• Note: There can be no void return type and types other than the above types here

  • Defined attribute, you need to assign value to the attribute in the annotation when using it

  • If you use the default keyword to initialize the attribute when defining the attribute, you can leave the attribute unassigned when using annotations. It takes the default value. If the value is passed in again for it, then the original value is overwritten.

  • If only one attribute needs to be assigned, and the name of the attribute is value, then value can be omitted during assignment, and the value can be defined directly

  • When assigning an array, the value is stored using {}. If there is only one value in the array, you can omit {}.

5.2 Return value of custom annotation attribute

Since there are several types of attribute return values, then I will write these types here to demonstrate how to write them.

First, define an enumeration class and another annotation for backup.

package com.mylifes1110.enums;

public enum Lamp {
RED, GREEN, YELLOW
}

package com.mylifes1110.anno;

public @interface MyAnno2 {
}

Second, let's define the above types, as follows:

package com.mylifes1110.anno;

import com.mylifes1110.enums.Lamp;

public @interface MyAnno {
//Basic data type
int num();

//String type
String value();

//Enumeration type
Lamp lamp();

//Annotation type
MyAnno2 myAnno2();

//The above type of array
String[]values();
Lamp[]lamps();
MyAnno2[]myAnno2s();
int[]nums();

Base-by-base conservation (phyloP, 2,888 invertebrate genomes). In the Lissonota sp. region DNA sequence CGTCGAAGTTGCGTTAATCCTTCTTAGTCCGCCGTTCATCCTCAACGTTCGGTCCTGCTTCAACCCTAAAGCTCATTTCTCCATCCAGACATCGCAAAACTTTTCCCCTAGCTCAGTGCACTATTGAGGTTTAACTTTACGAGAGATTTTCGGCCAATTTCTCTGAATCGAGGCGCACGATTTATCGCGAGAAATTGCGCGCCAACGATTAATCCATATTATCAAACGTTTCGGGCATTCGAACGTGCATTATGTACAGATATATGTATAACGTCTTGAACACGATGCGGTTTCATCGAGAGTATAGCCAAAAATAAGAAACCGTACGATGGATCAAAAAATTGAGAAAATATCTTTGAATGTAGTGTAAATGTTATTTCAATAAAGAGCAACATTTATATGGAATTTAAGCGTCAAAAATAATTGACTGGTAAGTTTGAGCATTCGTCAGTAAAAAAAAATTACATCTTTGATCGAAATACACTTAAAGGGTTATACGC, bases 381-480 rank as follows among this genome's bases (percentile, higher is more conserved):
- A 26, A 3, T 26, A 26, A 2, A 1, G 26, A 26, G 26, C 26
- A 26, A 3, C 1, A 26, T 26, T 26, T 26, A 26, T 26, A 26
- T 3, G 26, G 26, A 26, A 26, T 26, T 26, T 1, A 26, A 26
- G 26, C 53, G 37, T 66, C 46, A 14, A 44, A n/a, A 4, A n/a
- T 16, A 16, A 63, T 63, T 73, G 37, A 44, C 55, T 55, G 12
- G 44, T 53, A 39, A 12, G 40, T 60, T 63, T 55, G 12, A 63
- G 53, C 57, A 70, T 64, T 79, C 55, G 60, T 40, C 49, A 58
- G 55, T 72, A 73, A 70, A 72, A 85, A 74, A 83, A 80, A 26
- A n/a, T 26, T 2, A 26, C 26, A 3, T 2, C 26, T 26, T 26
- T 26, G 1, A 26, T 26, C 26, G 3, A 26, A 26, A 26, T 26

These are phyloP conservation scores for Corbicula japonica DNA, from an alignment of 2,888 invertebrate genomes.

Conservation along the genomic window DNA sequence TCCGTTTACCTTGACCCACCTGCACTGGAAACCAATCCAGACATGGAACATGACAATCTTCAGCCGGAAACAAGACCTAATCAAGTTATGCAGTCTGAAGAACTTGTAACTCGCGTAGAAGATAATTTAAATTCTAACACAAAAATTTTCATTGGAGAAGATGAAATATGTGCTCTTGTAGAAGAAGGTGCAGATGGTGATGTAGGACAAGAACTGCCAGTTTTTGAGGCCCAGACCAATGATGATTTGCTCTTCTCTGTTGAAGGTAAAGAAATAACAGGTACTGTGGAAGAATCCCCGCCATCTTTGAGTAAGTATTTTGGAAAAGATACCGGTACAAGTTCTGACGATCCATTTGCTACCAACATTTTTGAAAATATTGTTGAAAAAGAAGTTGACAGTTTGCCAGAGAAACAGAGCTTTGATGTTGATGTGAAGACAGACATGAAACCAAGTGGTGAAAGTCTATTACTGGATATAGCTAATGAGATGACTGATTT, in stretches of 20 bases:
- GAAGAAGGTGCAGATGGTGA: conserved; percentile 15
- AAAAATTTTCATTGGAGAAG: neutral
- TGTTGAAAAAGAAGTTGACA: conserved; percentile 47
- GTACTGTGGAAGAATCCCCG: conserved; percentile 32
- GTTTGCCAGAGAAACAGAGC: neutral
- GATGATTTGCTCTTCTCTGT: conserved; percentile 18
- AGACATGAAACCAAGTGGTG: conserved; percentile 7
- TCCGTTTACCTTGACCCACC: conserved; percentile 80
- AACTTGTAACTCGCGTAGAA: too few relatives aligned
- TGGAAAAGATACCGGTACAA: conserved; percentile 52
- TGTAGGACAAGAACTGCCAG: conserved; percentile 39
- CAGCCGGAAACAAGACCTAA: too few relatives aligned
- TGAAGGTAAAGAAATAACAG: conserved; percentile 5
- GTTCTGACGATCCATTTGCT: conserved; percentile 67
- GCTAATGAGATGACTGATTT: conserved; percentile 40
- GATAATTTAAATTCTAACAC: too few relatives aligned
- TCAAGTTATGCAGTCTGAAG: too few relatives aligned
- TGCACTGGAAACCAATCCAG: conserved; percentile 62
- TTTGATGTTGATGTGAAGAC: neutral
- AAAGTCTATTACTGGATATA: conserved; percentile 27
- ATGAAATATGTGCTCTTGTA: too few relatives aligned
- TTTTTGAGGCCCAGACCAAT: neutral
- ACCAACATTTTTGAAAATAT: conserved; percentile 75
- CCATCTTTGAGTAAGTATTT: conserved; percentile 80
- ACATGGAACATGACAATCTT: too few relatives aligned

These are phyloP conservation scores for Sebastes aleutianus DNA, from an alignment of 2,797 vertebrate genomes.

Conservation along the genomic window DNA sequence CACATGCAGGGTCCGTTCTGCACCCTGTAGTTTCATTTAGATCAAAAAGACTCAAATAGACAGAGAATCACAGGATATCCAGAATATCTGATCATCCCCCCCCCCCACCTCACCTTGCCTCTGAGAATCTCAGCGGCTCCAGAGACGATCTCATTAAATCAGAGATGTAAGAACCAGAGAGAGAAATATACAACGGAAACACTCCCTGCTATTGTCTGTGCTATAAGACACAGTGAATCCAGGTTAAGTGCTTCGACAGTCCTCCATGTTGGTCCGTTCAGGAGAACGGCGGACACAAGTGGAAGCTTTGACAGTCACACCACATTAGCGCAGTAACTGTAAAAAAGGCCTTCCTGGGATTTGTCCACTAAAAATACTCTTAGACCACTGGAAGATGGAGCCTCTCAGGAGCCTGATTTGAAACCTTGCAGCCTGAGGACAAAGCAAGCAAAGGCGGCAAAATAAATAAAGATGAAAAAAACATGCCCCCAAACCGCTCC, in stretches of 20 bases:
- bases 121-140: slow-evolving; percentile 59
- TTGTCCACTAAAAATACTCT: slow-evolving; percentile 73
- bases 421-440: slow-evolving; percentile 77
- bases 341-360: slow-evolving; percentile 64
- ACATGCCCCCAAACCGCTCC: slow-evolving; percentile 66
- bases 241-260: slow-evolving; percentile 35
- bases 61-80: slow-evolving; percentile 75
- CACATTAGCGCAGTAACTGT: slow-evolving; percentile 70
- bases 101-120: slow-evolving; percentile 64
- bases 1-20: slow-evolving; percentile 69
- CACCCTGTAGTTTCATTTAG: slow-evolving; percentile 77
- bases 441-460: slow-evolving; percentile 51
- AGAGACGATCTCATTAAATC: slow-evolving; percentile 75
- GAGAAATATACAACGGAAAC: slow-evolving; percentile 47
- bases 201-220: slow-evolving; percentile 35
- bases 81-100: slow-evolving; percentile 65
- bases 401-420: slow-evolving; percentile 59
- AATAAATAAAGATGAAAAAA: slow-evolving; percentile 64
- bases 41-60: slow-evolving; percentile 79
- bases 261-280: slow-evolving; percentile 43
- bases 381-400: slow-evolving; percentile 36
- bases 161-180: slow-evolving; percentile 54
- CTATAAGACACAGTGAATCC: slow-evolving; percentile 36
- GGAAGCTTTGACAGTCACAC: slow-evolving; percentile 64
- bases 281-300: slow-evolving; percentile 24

}

5.3 Custom annotation attribute assignment

Here we demonstrate, first, we use the annotation to demonstrate.

package com.mylifes1110.anno;

public @interface MyAnno {

//Basic data type
int num();

//String type
String value();

}

Then create a test class and write a note above the class. You will find that the parameters of the note will let you write these two parameters(int, String).

image-20200606113037920

At this time, it is done in this way. The format is:name = return value type parameter. as follows:

image-20200606113135414

As mentioned above, if you use the default keyword to give the property a default initialization value, you do not need to assign a value to its parameter. If you assign a value, you override the default initialization value.

image-20200606113518962

Of course, there is also a rule. If only one attribute needs to be assigned and the name of the attribute is value, then the value can be omitted when assigning, and the value can be directly defined. So, our num already has a default value, we can not pass it a value. We found that there is only one value attribute left in the attribute defined in the annotation, then we can demonstrate this rule.

image-20200606113849685

Here, I did not write the attribute name value, but directly assign value to the value. If I remove the default keyword modification of num, it means that num must be assigned when using this annotation, so can value be omitted? Let's take a look.

image-20200606114216801

The result is what we think, it reports an error and must let us assign a value to num. In fact, think about this rule is very easy to understand, define a value as value, you can omit the value name. If you define multiple values, they can omit the name and you can't distinguish which value is defined. The key is that there is an array, and multiple values are defined in the array, right?

5.4 Assignment of multiple return value types of custom annotations

Here we demonstrate how the above multiple return value types are assigned. Here we define these parameters to see how to assign values to attributes.